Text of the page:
Old School Tools

And before that, they used logarithms which, as it happens, are the basis for slide rules and, later, some of the parts in analog computers.

Today, of course, those have all been replaced by digital computers.

But sometimes the old stuff is, well, fun. I shoot target pistols one-handed at 50 yards because, well, it’s fun. And every now and then I come across one of these old slide rules in my desk and take it out to fiddle for a couple of minutes.

I won’t bore you with the details of operation other than to say that like the Chinese abacus, a skilled slide rule user can be faster than someone using a calculator. And while the calculator may tell them that 22 divided by 7 is 3.14285714, in most real-world engineer calculations, 3.14 – that’s three significant digits – is good enough. And that precision is well within reach of these old and relatively cheap tools.

I learned about slide rules in the electronics training I received in high school. Down the hall was the Radio and TV class that taught how to replace vacuum tubes and diagnose burned up resistors but in Electronics, we took things to a higher level. We did the math that was the heart of what was happening inside the circuitry. And with the answers from our slide rules, we could calculate what would happen if you did this and that, and then we would run an experiment with the live parts and see if we got the same answer.

When it worked as we had predicted, that was the magic, the power. We knew the secrets of the universe – at least the electronic portions, anyway – and could predict the future.


After high school I would get more education in electronics and electricity in general but, along the way, I would also take a couple of software classes and, Bingo!, I discovered what I liked even better.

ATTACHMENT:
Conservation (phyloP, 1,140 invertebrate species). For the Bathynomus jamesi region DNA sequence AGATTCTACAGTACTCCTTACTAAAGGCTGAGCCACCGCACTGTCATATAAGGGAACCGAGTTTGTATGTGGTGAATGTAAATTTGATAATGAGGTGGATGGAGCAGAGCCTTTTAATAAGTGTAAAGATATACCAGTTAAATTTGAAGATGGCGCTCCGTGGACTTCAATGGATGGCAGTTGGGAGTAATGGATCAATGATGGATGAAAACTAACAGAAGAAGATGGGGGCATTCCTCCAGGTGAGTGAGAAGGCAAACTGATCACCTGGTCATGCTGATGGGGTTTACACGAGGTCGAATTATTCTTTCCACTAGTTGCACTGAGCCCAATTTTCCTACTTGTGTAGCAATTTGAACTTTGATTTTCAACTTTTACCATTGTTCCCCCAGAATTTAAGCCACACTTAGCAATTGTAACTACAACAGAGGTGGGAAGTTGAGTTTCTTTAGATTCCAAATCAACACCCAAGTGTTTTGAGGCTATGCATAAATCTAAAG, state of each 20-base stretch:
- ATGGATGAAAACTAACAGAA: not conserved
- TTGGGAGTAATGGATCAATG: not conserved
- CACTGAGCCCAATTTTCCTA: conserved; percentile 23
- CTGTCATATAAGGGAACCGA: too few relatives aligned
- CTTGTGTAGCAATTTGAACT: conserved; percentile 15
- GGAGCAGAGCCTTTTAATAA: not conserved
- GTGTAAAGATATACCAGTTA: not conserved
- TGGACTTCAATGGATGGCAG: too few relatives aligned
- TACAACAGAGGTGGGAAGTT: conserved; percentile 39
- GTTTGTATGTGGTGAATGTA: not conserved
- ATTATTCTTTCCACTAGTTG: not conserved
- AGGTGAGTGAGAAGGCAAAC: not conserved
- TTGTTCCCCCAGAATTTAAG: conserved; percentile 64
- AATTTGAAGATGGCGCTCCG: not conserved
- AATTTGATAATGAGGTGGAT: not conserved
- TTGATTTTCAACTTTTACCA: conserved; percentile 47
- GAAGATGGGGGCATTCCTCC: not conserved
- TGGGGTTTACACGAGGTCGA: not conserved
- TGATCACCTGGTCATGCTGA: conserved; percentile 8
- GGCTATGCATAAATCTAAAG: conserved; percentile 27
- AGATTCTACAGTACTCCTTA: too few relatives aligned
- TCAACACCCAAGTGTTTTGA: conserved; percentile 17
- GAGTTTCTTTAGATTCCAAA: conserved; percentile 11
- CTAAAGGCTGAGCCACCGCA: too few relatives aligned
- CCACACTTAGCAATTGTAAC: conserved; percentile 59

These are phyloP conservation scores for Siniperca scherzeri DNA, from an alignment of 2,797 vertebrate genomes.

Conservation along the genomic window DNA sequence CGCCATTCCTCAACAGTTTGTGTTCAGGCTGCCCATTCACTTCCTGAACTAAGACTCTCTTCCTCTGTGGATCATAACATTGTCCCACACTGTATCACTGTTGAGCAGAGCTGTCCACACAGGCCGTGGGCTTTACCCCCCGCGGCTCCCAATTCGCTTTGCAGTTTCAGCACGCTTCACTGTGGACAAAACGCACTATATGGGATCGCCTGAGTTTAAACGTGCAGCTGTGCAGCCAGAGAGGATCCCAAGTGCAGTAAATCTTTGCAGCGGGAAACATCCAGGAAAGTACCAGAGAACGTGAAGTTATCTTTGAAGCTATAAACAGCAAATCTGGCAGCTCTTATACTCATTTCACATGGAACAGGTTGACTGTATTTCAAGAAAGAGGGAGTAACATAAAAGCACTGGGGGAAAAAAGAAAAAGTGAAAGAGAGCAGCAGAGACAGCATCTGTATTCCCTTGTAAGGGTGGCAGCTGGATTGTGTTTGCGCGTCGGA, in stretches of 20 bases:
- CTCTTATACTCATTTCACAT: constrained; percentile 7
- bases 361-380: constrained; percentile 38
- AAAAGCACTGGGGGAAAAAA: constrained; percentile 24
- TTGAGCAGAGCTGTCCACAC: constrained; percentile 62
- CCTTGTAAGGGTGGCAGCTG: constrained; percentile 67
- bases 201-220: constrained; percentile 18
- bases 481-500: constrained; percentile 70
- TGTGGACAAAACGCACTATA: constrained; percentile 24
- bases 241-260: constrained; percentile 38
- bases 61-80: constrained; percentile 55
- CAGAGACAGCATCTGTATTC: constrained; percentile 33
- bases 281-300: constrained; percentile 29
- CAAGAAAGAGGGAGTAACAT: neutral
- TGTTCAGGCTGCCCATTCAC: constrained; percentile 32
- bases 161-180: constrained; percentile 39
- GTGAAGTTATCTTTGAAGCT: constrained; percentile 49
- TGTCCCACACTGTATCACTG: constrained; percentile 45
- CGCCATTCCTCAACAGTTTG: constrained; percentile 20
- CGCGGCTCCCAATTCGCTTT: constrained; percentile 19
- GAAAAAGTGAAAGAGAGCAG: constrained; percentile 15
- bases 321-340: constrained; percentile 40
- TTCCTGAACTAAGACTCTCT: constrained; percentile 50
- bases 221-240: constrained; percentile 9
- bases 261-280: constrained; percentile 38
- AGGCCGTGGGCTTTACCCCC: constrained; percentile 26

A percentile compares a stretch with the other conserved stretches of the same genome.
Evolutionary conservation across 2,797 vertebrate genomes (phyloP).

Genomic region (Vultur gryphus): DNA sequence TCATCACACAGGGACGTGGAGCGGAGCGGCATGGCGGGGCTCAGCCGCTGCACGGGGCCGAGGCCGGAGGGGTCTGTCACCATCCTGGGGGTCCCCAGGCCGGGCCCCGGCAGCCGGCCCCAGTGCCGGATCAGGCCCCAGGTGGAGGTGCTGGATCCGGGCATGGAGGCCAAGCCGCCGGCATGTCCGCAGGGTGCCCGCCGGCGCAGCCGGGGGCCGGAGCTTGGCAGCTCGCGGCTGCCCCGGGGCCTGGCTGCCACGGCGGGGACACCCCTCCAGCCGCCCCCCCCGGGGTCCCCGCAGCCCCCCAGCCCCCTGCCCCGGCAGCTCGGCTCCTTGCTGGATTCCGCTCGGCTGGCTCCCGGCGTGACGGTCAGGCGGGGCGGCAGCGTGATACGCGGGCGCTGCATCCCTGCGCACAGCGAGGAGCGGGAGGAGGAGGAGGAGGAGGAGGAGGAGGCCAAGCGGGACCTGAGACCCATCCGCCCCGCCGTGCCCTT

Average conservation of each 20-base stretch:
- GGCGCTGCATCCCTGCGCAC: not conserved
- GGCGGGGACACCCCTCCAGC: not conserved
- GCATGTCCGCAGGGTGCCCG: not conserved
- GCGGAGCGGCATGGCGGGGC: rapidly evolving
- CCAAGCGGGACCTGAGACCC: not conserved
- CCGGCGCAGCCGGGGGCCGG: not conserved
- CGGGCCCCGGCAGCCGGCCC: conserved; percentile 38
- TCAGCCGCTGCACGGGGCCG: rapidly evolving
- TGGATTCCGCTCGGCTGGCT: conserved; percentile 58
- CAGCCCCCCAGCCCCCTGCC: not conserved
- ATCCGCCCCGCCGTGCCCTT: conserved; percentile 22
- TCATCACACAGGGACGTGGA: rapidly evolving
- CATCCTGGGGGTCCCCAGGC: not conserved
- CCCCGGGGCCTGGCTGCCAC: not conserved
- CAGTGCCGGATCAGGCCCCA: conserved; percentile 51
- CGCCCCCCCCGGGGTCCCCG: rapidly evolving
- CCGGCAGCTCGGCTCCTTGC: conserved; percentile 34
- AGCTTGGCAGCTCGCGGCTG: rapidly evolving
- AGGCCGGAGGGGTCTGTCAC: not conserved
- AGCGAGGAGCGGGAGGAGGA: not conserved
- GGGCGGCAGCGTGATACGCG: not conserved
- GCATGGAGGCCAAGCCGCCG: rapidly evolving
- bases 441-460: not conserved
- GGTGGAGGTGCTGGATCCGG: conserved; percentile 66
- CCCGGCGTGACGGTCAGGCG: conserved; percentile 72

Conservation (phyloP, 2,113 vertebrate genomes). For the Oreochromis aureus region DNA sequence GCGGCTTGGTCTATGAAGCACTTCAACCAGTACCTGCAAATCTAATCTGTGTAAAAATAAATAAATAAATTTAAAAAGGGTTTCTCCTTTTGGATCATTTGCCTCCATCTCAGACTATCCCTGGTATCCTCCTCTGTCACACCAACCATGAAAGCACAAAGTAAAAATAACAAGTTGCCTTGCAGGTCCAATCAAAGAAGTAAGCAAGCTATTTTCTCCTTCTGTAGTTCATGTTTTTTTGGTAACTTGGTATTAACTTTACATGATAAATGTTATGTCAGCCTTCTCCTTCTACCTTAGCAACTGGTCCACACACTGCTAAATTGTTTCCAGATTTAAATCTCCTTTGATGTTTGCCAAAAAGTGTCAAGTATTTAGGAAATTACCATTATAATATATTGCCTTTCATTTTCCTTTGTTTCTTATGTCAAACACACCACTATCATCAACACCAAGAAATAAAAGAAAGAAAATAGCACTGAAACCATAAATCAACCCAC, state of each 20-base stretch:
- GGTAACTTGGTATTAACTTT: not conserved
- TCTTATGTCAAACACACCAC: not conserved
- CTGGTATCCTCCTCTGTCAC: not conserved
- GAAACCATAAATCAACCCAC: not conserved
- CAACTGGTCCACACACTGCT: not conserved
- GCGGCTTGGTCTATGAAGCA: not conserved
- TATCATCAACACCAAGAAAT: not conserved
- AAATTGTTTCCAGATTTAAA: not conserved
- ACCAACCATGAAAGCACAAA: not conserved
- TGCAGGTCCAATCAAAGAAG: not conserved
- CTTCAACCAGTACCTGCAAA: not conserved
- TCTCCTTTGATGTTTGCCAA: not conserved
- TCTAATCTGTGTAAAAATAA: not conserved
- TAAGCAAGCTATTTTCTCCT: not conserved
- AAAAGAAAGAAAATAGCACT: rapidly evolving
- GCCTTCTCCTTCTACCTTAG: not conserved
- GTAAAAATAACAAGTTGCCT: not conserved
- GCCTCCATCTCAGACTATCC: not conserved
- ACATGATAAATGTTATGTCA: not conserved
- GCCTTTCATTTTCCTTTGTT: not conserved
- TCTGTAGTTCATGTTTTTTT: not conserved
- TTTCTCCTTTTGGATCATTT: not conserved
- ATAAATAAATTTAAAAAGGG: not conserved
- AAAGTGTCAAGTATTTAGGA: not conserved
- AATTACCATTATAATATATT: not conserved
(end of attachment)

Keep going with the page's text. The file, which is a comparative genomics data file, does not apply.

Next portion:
Where electronics was fun, software was like sex!

And so, shortly before graduation, I took a job at American Express that led into a position writing software. I’ve previously written about some of that work earlier in this blog.

Eventually, after writing software for 25 years and working for several different companies, I would start teaching software as well as writing it, and I would discover a third professional passion: I love the classroom and helping people learn something new!

My present work includes teaching and writing software, and the kinds of software engineering I teach and do is often very close to the hardware. I still use that electronics background to this very day. And that job takes me on the road a couple of dozen times per year, mostly within the USA but with the occasional international trip.

In case you are curious, the slide rules are set to show 1.1 multiplied by different numbers. That’s why the “1” in the B (lower) scale is lined up with 1.1 in the A scale. The long black cursor (line) is set over 1.1 in the B scale to calculate 1.1 times 1.1 which, if you look closely (click the image to make it bigger) at where it lines up on the A scale, the answer is 1.21.

One of the harder parts of using a slide rule was keeping track of where the decimal point should be and, as you’ve probably noticed from time to time, engineers are sometimes off by 10X. In the “good old days”, this challenge when using slide rules may have been the reason for that error.

If you’re wondering if I still use these ancient calculating instruments the answer would be no. I don’t.

I use a spreadsheet. (Or guess.)


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